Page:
From the moment I started thinking about Rob in boyfriend terms, I resisted the word "we." The concept of "we" is fantastic: We are going out; We are getting married; We adopted a kitty. That was all fine. I was wary, however, of statements like "We hated that." Because I didn't want to speak for him. It didn't matter if we were talking about movies and not, say, politics. I don't like to assume I know what someone else is thinking, and I find that statements like "We can all agree that..." are almost always untrue. And even if Rob did dislike the movie exactly as much as I did, I reserve the right to change my mind at any time!
When I got pregnant, it suddenly became imperative that Rob and I speak in "we"s. He and I had to be on the same page--about attempting to have a home birth, about my going back to work, about who was going to sleep when--and if someone changed her mind after we'd come to a conclusion, it wasn't practical (or even possible) to agree to disagree.
The move toward plural personal pronouns became even stronger when our baby became a child who needed rules, which we would have to enforce. It does absolutely no good for me to tell Westley, "Daddy doesn't want you to climb on the coffee table"--even if I don't really have a problem with it.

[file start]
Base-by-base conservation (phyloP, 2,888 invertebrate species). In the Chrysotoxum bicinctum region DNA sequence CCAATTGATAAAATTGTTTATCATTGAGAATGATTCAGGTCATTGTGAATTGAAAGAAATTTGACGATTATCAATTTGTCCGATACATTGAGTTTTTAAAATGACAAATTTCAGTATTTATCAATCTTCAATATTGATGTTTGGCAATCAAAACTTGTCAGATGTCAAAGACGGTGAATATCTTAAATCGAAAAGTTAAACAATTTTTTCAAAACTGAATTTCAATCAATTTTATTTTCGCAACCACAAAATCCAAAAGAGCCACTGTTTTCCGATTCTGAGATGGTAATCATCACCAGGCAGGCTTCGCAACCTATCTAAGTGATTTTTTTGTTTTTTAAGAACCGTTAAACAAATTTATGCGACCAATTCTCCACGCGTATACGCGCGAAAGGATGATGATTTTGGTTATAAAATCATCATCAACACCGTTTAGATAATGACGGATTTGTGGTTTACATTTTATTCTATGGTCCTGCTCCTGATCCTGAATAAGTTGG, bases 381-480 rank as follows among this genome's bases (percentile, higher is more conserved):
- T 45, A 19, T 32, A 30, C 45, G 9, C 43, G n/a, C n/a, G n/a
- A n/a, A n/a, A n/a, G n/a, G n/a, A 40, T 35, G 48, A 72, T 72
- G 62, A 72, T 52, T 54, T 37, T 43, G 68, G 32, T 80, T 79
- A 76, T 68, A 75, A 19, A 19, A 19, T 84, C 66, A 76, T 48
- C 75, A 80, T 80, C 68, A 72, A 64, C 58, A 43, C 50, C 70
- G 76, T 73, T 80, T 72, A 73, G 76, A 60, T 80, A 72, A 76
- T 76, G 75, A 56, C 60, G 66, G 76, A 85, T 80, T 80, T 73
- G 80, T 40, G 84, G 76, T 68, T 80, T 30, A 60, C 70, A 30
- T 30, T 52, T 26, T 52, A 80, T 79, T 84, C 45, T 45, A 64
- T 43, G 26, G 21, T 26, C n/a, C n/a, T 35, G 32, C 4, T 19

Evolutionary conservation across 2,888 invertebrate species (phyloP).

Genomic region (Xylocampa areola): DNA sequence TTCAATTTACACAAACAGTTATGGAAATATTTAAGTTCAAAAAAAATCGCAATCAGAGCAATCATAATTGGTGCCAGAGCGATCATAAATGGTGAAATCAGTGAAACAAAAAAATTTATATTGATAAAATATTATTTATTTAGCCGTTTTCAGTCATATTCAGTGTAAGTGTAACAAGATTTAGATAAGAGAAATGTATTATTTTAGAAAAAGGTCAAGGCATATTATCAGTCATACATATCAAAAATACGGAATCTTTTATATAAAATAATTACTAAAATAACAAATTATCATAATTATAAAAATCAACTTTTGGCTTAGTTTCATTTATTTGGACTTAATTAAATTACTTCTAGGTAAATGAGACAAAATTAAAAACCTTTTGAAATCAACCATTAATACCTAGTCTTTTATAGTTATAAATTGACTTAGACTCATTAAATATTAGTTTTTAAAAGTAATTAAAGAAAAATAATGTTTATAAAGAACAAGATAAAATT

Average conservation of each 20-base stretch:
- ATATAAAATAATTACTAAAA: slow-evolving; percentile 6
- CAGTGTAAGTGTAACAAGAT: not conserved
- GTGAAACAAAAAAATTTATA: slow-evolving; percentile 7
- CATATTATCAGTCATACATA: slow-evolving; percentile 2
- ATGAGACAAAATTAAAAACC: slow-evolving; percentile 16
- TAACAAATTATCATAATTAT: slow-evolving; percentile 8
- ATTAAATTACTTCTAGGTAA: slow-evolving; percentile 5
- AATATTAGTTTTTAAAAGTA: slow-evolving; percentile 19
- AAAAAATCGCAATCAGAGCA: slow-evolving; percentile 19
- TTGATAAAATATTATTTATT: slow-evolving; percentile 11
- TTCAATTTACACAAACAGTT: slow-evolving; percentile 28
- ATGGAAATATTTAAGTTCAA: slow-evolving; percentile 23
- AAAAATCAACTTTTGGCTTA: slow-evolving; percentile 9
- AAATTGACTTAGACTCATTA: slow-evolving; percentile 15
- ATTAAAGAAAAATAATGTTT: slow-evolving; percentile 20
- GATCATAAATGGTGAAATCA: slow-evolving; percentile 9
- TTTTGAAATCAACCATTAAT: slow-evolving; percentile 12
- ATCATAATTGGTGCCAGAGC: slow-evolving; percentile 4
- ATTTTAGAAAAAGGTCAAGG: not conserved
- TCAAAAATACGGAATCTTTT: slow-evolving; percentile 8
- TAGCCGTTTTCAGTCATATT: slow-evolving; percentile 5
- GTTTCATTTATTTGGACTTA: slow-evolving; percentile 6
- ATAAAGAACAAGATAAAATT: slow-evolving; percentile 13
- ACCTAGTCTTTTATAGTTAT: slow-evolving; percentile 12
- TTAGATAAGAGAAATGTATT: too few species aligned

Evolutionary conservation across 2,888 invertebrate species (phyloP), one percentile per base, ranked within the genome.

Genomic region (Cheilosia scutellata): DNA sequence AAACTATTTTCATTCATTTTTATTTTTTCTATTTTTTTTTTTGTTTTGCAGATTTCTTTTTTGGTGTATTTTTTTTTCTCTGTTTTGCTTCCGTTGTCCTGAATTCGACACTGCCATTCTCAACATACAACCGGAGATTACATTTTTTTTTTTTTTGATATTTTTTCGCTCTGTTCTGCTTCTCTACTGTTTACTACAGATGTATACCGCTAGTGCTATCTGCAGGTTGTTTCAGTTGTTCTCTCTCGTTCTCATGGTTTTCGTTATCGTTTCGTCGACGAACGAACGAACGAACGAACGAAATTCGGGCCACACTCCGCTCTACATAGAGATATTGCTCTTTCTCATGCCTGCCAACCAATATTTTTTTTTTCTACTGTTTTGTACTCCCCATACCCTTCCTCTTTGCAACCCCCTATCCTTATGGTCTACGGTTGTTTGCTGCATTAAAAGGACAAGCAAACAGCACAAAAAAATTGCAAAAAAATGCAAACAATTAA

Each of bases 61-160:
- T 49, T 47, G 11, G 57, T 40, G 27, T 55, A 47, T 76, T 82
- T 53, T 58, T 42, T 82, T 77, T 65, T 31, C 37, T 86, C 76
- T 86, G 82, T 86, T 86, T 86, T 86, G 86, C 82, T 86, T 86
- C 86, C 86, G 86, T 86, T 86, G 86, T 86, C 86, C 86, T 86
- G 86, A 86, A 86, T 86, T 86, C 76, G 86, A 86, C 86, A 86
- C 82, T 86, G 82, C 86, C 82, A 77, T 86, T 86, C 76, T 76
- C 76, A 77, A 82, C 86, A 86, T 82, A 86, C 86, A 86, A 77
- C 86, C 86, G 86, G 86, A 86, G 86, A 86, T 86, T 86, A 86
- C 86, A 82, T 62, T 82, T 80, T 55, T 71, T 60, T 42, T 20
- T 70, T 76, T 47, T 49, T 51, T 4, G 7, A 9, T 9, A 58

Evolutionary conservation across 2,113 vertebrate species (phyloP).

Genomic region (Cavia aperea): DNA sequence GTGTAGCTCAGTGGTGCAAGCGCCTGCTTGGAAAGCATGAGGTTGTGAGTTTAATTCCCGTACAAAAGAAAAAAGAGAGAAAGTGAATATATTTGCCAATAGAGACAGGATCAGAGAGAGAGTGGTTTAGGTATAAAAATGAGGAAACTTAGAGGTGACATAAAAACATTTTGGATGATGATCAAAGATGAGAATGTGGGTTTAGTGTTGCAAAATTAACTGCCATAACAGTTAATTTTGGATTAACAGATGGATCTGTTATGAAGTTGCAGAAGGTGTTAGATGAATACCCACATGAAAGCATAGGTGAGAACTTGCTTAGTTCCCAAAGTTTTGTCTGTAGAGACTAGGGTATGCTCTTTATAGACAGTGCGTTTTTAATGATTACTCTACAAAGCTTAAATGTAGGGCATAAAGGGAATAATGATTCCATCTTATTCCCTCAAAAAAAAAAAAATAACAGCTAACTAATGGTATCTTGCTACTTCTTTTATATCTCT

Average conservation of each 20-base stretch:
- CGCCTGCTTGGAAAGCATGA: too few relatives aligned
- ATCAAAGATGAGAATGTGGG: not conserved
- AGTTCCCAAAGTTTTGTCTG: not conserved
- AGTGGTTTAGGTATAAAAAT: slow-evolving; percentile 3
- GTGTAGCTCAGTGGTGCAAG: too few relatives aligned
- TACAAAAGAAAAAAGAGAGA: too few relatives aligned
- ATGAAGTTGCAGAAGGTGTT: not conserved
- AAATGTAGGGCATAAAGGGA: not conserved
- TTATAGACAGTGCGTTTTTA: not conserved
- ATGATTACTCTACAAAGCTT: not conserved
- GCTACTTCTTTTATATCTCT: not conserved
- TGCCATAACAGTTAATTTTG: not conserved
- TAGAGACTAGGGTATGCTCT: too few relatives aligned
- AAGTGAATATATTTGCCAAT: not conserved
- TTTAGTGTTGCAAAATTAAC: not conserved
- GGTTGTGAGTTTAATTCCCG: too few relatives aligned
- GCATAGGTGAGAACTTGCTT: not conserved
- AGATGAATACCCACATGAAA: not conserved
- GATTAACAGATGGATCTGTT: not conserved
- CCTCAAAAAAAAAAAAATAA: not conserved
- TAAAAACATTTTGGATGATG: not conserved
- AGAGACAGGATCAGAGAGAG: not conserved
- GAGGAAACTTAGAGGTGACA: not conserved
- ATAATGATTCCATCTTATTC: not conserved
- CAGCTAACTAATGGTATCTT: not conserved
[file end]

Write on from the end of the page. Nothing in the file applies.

I find myself very tempted to resort to phrases like "We don't..." when guiding Westley's behavior. For example, "We don't hit the kitty." Except, I think as I listen to myself, he clearly does hit the kitty. It's like ending sentences with "okay?" which drives me absolutely batshit insane when I hear it. Because, of course, the clear answer to that non-question is, in most cases, "No! Not okay!" And yet, it's so tempting to say.
I think I have only "okay?"-ed Westley once. And after I heard myself, I corrected, "Do you understand?" (I think that is what's meant by "okay?" at the end of a statement. It's actually there to ask, "do you understand?" or "did you hear me?" and not, "is that all right?") Unfortunately, I find the draw of "we" much harder to resist. But "we" isn't much better than "okay?" In using it, I'm still asking Westley to go along with a plan he doesn't like--and not saying what I really mean:
"No hitting the kitty! Hitting hurts."
I still kind of suck at saying no, despite being in a position where I'm required to say it all the time. "We" is a convenient way of avoiding the potential harshness of "no," but it's wrong for me to rely on it. As much as I like "we" as a concept for our family--We like to dance; We eat a vegan diet; We don't hit--I can't speak for Westley. I can tell him what to do and what not to do, but I can't tell him how to feel about it.
"No! Not okay!".....................................